“As I said, we are very sorry for the circumstances you now find yourself in. You must understand that we honestly believed we were dealing with an armed and dangerous murderer, and we were acting within our mandate. My department will cover your medical expenses, and any other amounts for the inconvenience this has caused you. I believe you were attending a conference at your hotel. I am very sorry but given the medical circumstances you have, you will have to remain here for a few more days.”

“I guess, then, I should thank you for not killing me.”

Her expression told me that was not the best thing I could have said in the circumstances.

“I mean, I should thank you for the hospital and the care. But a question or two of my own. May I?”

She nodded.

“Did you catch this Jacob Westerbury character?”

“No. In the confusion created by your arrest he escaped. Once we realized we had made a mistake and reviewed the close circuit TV, we tracked him leaving by a rear exit.”

“Are you sure it was one of your men who shot me?”

I watched as her expression changed, to one of surprise.

“You don’t think it was one of my men?”

“Oddly enough no. But don’t ask me why.”

“It is very interesting that you should say that, because in our initial investigation, it appeared none of our officer’s weapons had been discharged. A forensic investigation into the bullet tells us it was one that is used in our weapons, but…”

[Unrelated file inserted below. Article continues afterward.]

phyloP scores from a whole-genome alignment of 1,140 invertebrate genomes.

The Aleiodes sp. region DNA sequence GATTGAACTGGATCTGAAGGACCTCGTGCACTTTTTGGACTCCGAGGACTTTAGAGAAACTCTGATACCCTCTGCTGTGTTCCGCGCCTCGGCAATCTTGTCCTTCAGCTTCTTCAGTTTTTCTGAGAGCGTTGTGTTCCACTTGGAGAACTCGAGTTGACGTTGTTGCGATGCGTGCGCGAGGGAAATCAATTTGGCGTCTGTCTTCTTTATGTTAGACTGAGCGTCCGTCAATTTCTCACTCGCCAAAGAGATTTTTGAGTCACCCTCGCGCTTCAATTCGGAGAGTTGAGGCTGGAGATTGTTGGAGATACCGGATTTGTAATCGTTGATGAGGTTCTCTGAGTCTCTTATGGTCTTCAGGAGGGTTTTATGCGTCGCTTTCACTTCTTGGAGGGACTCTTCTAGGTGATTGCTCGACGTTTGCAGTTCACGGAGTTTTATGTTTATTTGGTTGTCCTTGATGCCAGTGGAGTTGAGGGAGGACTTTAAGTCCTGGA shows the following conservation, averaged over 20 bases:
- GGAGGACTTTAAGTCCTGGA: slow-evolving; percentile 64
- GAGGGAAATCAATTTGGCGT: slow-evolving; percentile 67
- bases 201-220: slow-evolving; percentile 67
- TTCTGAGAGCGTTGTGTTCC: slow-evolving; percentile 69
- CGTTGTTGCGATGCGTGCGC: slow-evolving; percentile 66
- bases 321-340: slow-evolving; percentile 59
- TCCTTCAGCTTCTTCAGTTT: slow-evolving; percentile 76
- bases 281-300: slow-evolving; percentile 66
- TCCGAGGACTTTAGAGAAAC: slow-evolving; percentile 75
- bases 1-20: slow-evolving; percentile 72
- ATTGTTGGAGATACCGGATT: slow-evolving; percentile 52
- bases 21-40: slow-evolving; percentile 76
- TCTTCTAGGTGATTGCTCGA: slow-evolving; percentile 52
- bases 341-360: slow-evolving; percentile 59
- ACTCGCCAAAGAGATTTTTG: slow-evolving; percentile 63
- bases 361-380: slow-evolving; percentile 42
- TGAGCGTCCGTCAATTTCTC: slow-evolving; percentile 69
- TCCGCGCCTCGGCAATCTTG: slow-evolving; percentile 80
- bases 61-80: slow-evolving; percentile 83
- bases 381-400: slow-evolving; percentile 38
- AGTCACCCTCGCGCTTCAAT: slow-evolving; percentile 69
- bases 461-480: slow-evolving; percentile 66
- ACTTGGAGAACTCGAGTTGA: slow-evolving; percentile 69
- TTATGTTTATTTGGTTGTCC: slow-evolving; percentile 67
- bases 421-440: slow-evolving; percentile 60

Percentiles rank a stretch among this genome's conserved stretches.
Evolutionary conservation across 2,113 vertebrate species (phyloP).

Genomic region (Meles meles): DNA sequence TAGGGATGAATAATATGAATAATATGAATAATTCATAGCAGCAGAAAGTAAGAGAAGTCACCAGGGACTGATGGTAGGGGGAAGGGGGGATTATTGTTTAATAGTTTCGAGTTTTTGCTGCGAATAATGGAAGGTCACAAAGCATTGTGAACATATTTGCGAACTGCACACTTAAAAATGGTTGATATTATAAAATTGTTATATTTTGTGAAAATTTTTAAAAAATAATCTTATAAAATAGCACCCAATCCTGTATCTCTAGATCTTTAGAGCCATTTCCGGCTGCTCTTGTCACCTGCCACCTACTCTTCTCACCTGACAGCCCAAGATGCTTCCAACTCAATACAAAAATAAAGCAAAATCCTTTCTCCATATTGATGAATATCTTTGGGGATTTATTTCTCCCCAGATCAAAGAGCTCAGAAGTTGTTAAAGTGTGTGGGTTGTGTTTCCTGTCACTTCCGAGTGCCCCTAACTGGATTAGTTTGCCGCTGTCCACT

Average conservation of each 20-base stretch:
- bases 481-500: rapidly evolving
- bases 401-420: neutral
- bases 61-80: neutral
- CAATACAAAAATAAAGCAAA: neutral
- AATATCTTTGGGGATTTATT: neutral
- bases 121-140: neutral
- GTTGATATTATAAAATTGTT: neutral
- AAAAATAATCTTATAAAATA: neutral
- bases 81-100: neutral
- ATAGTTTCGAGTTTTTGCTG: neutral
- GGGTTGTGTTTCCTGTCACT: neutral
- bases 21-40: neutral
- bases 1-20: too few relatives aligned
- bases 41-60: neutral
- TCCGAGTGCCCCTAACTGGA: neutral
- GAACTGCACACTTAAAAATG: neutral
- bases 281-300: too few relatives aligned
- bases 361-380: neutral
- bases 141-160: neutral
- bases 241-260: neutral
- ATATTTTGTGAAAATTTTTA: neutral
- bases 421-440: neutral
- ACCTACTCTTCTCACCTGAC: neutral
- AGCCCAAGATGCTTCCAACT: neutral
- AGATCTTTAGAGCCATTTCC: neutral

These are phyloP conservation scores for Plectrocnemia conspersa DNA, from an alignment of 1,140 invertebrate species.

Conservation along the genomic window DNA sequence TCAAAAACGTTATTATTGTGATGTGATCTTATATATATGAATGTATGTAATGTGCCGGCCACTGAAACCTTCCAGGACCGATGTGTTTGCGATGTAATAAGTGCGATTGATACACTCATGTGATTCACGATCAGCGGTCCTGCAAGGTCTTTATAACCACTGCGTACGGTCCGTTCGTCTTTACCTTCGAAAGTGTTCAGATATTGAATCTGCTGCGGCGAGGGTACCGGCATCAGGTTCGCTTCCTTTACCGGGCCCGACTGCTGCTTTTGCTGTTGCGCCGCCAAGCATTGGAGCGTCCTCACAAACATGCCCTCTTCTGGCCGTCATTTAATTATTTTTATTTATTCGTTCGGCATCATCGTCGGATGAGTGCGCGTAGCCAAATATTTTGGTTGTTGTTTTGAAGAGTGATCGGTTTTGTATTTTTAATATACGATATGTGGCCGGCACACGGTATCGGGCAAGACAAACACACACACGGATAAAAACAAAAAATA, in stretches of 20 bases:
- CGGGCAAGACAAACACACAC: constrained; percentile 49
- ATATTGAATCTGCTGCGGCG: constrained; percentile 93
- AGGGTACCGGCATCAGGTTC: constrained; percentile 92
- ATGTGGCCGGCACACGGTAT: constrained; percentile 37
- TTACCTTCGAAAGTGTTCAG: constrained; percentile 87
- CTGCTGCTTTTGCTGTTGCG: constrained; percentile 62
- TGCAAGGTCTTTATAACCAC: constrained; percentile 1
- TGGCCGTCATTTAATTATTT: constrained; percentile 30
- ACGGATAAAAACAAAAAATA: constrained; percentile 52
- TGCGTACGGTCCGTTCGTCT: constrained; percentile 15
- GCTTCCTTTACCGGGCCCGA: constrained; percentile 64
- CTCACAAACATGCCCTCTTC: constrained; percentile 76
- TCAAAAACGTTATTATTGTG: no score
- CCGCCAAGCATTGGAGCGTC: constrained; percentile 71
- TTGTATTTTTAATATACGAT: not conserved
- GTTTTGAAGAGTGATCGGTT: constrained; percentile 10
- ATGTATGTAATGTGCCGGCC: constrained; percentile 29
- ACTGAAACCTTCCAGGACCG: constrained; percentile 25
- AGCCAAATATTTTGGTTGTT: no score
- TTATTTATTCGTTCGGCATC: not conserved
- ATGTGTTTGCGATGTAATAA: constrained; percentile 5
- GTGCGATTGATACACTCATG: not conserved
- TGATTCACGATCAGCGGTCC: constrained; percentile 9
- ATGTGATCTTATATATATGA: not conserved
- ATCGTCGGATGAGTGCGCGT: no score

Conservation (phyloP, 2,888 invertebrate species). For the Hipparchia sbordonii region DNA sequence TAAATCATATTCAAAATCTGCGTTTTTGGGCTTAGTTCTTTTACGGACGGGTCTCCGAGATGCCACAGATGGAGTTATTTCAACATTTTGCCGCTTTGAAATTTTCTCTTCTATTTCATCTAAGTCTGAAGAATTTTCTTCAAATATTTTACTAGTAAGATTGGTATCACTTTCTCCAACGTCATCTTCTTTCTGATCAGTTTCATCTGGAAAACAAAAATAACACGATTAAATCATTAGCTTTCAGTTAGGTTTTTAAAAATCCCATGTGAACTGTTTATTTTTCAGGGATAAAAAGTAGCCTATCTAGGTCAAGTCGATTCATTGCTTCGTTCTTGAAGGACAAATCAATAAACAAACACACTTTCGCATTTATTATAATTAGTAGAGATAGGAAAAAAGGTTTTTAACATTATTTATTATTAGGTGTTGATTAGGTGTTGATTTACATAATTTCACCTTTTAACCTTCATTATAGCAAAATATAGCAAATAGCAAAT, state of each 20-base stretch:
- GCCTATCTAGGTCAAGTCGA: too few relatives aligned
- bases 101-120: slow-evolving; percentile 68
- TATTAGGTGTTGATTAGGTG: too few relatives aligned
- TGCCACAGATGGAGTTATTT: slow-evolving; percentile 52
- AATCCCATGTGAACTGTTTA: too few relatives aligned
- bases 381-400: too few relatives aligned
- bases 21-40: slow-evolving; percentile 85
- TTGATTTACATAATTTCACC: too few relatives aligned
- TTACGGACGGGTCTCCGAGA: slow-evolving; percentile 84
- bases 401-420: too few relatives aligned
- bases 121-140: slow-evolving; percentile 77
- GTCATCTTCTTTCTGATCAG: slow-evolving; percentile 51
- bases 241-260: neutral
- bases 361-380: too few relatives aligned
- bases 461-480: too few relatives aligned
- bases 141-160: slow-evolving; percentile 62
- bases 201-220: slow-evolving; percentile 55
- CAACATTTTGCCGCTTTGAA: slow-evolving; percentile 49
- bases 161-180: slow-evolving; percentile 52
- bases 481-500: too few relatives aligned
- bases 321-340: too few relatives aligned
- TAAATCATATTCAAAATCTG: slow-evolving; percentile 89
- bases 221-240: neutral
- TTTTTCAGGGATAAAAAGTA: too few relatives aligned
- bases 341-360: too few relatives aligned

I could see their dilemma.

“Have you any enemies that would want to shoot you Mr Pargeter?”

That was absurd because I had no enemies, at least none that I knew of, much less anyone who would want me dead.

“Not that I’m aware of.”

“Then it is strange, and will perhaps remain a mystery. I will let you know if anything more is revealed in our investigation.”

She took an envelope out of her briefcase and opened it, pulling out several sheets of paper.

I knew what it was. A verbal apology was one thing, but a signed waiver would cover them legally. They had sent a pretty girl to charm me. Perhaps using anyone else it would not have worked. There was potential for a huge litigation payout here, and someone more ruthless would jump at the chance of making a few million out of the Italian Government.

“We need a signature on this document,” she said.

“Absolving you of any wrong doing?”

“I have apologized. We will take whatever measures are required for your comfort after this event. We are accepting responsibility for our actions, and are being reasonable.”

They were. I took the pen from her and signed the documents.

“You couldn’t add dinner with you on that list of benefits?” No harm in asking.

“I am unfortunately unavailable.”

I smiled. “It wasn’t a request for a date, just dinner. You can tell me about Rome, as only a resident can. Please.”

She looked me up and down, searching for the ulterior motive. When she couldn’t find one, she said, “We shall see once the hospital discharges you in a few days.”

“Then I’ll pencil you in?”

She looked at me quizzically. “What is this pencil me in?”

“It’s an English colloquialism. It means maybe. As when you write something in pencil, it is easy to erase it.”

A momentary frown, then recognition and a smile. “I shall remember that. Thank-you for your time and co-operation Mr. Pargeter. Good morning.”

© Charles Heath 2015-2021